Anjola Fagbemi doesn’t pay.
The 5-foot-8 beauty was once out to dinner when she randomly ran into a guy who gifted her several four-day passes — valued at $500 each — to the Lollapalooza music festival in Chicago, where she lives. Such freebies are common for the professional model and neuroscience ICU nurse.
“Tonight I’m actually going to a free dinner, and when I travel I get a lot of free drinks at the bar,” Fagbemi told The Post.
The 24-year-old, who has more than 36,100 followers on TikTok, recently went viral on the social media platform with a post detailing what her “pretty privilege” has netted her this summer.
On a solo trip to San Diego, a millionaire she met bought her a sunset dinner, breakfast, drinks and a $100 Uber to the airport, while an ice cream shop owner gave her surf lessons.
Back in Chicago, there were more free drinks courtesy of a man at the bar, and in a “first” for her, a couple. Then, in Athens, Greece, a man at the table next to her bought all her drinks.
“It was just a compilation of exciting things that I’ve been able to get for free, and it was interesting that it wasn’t, like, a common experience for a lot of people,” said Fagbemi of the TikTok, which has been viewed more than 2.7 million times. “I just thought it was a funny TikTok and it would be nice [and] lighthearted but it created a lot of discourse.”
The comments ran the gamut. Some related — “Hey, if they are giving why not take it”; some took umbrage — “Wild to think someone would share this and not think they’re arrogant” and some were concerned — “How are you not murdered or kidnapped yet?”
Science has examined the notion of pretty privilege in recent years. A 2021 research paper published in Personnel Psychology found a positive association between physical attractiveness and career success.
“Across a broad range of job-related decisions and evaluations, employees’ attractiveness is associated with more positive outcomes,” the paper’s authors wrote.
The paper also suggests attractive people have an advantage in the way they communicate, and that they may be socialized to behave and perceive themselves differently, resulting in “a greater sense of power” and “a more effective nonverbal presence.”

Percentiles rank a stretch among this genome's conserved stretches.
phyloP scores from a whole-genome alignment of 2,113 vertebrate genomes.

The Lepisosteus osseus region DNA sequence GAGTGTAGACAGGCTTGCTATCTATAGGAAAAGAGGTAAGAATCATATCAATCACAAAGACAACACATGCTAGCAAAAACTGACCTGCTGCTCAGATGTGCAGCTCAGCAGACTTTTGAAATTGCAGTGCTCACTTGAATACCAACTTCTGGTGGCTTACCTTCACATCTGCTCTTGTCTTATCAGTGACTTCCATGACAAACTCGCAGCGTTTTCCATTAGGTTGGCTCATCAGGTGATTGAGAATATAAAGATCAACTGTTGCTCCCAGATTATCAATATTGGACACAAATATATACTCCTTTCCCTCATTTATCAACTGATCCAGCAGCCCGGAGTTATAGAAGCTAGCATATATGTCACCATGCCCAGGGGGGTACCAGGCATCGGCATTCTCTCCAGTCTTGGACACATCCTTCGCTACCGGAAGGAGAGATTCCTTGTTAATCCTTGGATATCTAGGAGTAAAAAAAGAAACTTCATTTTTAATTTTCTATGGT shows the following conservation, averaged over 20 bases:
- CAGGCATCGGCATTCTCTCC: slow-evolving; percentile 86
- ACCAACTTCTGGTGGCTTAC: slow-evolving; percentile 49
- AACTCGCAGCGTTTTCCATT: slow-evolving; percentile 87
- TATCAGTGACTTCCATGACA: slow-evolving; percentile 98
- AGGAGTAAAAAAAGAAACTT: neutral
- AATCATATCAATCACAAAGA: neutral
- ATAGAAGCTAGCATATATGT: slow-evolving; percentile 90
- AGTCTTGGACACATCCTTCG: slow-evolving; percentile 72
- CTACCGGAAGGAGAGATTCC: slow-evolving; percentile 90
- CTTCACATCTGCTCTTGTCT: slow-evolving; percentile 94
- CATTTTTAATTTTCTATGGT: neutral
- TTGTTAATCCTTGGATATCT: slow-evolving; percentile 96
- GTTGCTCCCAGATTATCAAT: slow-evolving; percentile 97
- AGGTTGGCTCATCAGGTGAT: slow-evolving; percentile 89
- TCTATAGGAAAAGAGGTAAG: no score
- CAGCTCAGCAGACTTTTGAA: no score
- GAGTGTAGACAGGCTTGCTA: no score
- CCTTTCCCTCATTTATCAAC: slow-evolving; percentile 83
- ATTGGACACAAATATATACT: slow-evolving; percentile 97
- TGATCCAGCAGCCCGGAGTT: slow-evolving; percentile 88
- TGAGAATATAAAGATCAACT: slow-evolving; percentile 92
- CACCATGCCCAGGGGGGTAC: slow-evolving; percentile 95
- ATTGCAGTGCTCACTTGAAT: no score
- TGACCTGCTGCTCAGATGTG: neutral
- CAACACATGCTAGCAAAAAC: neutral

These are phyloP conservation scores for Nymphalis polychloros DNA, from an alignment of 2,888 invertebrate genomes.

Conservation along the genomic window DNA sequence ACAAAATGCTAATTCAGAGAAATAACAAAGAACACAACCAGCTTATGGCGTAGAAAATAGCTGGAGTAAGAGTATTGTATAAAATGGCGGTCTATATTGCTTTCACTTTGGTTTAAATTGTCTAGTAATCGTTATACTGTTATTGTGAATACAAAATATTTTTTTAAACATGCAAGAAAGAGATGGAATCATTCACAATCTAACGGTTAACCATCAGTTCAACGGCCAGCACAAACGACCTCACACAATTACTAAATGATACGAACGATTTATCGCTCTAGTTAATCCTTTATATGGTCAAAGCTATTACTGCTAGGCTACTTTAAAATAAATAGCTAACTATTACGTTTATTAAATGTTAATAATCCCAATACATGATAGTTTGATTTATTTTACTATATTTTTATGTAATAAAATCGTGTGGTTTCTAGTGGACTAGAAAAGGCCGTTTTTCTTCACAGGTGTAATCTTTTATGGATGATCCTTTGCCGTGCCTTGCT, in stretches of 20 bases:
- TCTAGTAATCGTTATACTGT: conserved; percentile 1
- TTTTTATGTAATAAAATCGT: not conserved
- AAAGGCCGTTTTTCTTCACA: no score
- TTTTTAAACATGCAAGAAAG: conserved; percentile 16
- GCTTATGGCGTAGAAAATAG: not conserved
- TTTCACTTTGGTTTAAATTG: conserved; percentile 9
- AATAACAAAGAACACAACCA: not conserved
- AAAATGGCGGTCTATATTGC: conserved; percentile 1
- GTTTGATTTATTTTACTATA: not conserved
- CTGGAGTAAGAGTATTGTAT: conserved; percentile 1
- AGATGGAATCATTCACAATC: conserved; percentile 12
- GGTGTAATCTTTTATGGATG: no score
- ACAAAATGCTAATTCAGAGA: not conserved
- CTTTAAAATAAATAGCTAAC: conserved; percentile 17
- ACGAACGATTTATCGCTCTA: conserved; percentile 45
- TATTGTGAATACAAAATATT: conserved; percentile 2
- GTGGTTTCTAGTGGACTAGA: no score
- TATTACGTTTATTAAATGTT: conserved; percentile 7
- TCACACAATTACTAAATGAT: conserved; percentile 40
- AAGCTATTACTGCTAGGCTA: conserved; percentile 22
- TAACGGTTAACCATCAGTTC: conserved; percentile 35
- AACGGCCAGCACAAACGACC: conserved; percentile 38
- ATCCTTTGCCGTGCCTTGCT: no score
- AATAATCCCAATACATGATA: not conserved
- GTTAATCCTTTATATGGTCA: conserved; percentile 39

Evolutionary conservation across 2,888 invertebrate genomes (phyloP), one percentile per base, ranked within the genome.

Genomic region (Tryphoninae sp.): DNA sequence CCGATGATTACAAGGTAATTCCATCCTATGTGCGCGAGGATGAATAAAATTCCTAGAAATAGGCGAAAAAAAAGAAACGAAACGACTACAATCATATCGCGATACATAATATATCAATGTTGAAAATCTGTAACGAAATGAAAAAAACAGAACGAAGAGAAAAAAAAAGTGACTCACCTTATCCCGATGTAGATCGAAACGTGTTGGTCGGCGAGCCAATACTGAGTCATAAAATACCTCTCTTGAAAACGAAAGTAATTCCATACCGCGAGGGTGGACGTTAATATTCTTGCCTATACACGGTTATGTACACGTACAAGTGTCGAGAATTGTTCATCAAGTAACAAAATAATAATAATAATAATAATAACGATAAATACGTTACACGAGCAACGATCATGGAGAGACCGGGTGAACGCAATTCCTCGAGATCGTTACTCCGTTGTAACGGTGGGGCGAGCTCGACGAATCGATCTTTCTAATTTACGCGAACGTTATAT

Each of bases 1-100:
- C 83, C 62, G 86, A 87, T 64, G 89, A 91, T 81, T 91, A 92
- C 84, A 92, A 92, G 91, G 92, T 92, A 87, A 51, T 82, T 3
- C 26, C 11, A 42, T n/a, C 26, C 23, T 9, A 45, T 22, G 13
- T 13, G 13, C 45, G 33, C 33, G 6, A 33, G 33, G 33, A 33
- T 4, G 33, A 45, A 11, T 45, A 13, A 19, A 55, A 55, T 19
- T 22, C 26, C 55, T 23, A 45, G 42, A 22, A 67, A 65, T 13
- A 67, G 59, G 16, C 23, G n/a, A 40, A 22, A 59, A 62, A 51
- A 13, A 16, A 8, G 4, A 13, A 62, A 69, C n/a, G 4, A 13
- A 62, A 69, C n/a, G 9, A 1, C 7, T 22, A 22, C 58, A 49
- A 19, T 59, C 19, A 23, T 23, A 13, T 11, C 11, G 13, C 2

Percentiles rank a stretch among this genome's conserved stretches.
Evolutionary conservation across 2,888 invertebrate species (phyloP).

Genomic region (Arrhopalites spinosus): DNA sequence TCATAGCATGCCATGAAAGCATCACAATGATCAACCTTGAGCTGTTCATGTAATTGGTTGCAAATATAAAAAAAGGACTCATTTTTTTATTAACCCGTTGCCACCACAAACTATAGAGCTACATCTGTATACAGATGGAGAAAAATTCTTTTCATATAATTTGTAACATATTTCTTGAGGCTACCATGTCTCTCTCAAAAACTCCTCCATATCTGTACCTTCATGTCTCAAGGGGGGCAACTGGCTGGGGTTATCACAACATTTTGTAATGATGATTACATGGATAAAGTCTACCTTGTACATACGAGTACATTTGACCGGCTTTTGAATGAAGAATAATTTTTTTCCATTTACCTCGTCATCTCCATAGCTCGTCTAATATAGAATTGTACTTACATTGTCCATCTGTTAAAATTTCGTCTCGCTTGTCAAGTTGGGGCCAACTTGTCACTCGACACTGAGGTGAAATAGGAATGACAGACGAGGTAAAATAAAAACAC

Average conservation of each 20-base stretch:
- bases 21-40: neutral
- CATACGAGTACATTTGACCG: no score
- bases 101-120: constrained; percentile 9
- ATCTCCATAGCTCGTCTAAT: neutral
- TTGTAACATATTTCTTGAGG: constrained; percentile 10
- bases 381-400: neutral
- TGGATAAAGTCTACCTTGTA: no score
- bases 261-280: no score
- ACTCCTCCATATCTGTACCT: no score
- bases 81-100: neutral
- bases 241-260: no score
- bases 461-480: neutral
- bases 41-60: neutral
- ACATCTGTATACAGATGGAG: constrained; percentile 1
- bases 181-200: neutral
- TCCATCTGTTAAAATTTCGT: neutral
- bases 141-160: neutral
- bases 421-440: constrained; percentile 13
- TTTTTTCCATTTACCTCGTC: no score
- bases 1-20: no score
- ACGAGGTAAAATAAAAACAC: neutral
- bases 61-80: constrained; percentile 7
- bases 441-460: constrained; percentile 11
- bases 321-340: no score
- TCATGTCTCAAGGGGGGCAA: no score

A 1983 article in the American Journal of Sociology referenced in the study found that attractiveness and interpersonal skills go hand in hand: attractive people receive cues from others that make them more adept socially.
“Thus, they get a double advantage,” the article said. “From status generalization and from learning social skills.”
While Fagbemi admits that her physical looks played a big role in her lavish lifestyle, she said her ability to carry a conversation is another important factor.
“There’s a lot of it that has to do with the initial approach [and being friendly],” she said. “I’m an extroverted person and my line of work [involves] talking to a lot of people… So I’ve learned how to talk to people.”
Fagbemi said that there can be downsides to the freebies and gifts — such as the Louis Vuitton fragrance from her “Aruba bae” she shows off in another TikTok. While not everyone expects something in return, some are interested in more than conversation.
“I’ve had people follow me from restaurants [and] waiting for me to be done then following me back to my hotel,” she recalled. “You have to be very cautious since you’re alone.”
Still, she’s more than OK with her pretty privilege.
“I do think it’s nice for girls to be able to say, ‘I’m pretty and I get things because I can.’”